Tony has posted some pictures of Peter Cushing and his figures here-
I don’t recall having seen some of these before and it is well worth popping over for a look. I would be interested in what readers think of these two questions-
Did Peter use the rules to game or are they posed photos?
What makes are the figures?
Did he have links/ contact with other wargamers of the time?
I will be interested in your thoughts...
Hi Alan- I knew about Peter Cushing's love of Toy Soldiers. Did you know that the American actor Charlton Heston was a big Collector of Toy Soldiers as well. Interesting interests and hobbies for these famous men. Cheers. KEV.ReplyDelete
I didn’t know about Heston, how interesting. Do you have any more details?Delete
The photos look staged to me but one cannot discount that Little Wars were his rules of choice. What would have been other commercially available rules at this time?ReplyDelete
Does look staged but who knows?Delete
There is a 1956 Pathe newsreel of him with his toy soldiers set up for a wargame and it states that he uses Wells' Little Wars.ReplyDelete
The figures in the photos on Tony's blog are all Britains apart from the knights in photo 5 which are by Richard Courteney and are now horrendously expensive. I remember seeing his collection when it came up for auction at Phillips of London after he died, he had many models of the theatre sets from plays he had performed in, they were exquisitely detailed.
The Phillips auction sounds fascinating. I am very intrigued by the theatre set collection. Did you go to the auction house Brian? Can you tell us more about it, I am fascinated to here more...Delete
Yes, I regularly went to all the specialist toy soldier auctions at Phillips, there were about three a year run by James Opie who I'd known from way back. The sale was very busy, the buzz was all about the Courteney knights which had attracted lots of collectors and dealers. Courtneys turned up regularly at the auctions but in ones and twos, it was unusual to get a whole collection and he had some rare individual items, in the end most of them went to the USA to the likes of Malcolm Forbes and Douglas Fairbanks Jr.Delete
I was more interested to see the model theatre sets because they were unique, they weren't the sort of thing I would buy and the guide prices put them way out of my reach anyway, but I knew I'd never see them again. The bidding on them was fierce but all from film and TV fans rather than the toy soldier fraternity.
There are pics of some of his model theatre sets on the internet if you google for them.
Brian, you ought to write about these memories. I am sure a magazine or John Curry would be interested in publishing them. A first hand account of the hobby.Delete
Dis Fairbanks or Forbes game or just collect.
The thing is that I really need prompts like your question to draw all this stuff out of me, and I need to reply straight away, otherwise the words just don't flow. Fairbanks and Forbes were always just collectors.Delete
It was pre-Feathersone/Grant so not sure what other rules were available - something by Scruby ?.ReplyDelete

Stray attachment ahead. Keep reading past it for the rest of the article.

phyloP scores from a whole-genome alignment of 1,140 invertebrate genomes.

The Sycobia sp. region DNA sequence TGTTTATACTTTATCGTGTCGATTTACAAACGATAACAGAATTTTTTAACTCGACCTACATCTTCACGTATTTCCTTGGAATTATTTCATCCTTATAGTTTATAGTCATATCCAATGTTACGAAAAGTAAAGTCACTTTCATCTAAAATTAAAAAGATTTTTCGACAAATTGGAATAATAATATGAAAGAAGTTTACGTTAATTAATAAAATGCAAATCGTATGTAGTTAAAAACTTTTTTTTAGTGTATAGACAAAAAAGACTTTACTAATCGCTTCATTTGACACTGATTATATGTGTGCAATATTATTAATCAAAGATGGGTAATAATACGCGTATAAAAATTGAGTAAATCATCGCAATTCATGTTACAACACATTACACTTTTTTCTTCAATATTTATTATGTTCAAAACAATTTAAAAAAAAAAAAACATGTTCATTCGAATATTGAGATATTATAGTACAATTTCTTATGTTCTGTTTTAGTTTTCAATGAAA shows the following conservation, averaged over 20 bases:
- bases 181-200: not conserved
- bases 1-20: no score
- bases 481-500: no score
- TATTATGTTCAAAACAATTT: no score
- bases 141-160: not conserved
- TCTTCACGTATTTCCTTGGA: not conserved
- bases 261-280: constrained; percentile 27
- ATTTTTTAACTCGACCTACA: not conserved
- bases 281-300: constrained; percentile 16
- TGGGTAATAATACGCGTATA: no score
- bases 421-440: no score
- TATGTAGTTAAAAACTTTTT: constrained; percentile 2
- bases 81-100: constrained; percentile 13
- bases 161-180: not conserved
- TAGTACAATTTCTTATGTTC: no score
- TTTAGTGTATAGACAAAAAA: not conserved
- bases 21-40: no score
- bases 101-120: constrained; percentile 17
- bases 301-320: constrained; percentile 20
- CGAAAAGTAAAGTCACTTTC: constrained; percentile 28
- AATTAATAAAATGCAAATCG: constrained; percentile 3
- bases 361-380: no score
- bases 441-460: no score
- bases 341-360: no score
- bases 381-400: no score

There were plenty of rules available, see the books on Wargaming Pioneers by John Curry.Delete
There were of course rules available by the British Model Soldier Society by Captain Sachs if I recall correctly (cfr. John Curry's books on the topic). But the fact that he poses with Little Wars indicates he either 1. used these rules; or 2. didn't use rules and was a collector only. I suspect rather the latter because he poses with Floor Games as well, hardly a book that contains rules for wargames.ReplyDelete
A third possibility is he might have used rules such as the one by Sachs, but then staged the photos using Little Wars for name recognition of H.G.Wells.Delete
Intriguing possibilities, was Peter in the BMSS btw? I feel he was a collector primarily.Delete
I understand he was a member of the BMSS (although I don't recall seeing him at any of the meetings), which back in the 1940/50's was as much a group for wargamers as collectors, Tony Bath published his very first set of Ancient and Medieval wargame rules in the BMSS Bulletin in July 1956. The modelling side of the Society became more prominent in the 1960/70'sDelete
I don't think he would have used Capt. Sachs rules as these were designed around modern warfare (WW2) and wouldn't have suited the armies he had, which were more 1900's. Most people at that time made up their own rules and these were occasionally printed up in the BMSS bulletin but most of us used Little Wars.
Most interesting Brian. Did you game at BMSS meetings or were they more chat based? One thing that is putting me off rejoining the society is their lack of wargaming, not even a specialist group now.Delete
No, I joined the BMSS in the early 1970's and by then they were well on the way to being a competitive modelling group,wargaming was done outside of the meetings and "playing with you soldiers" was something they were trying to distance themselves from.Delete
What a shame,pity they did not embrace gaming. I am sorry to hear that.Delete
I was curious that according to the Newsreel commentary that he made his own figures "out of compressed drawing paper" with swords and spears added in metal. How?ReplyDelete
Indeed, I can’t imagine the process. Curiouser and curiouser...Delete
Perhaps he created a mould with plaster-of-paris or Plasticine or similar and used wet paper compressed into it?Delete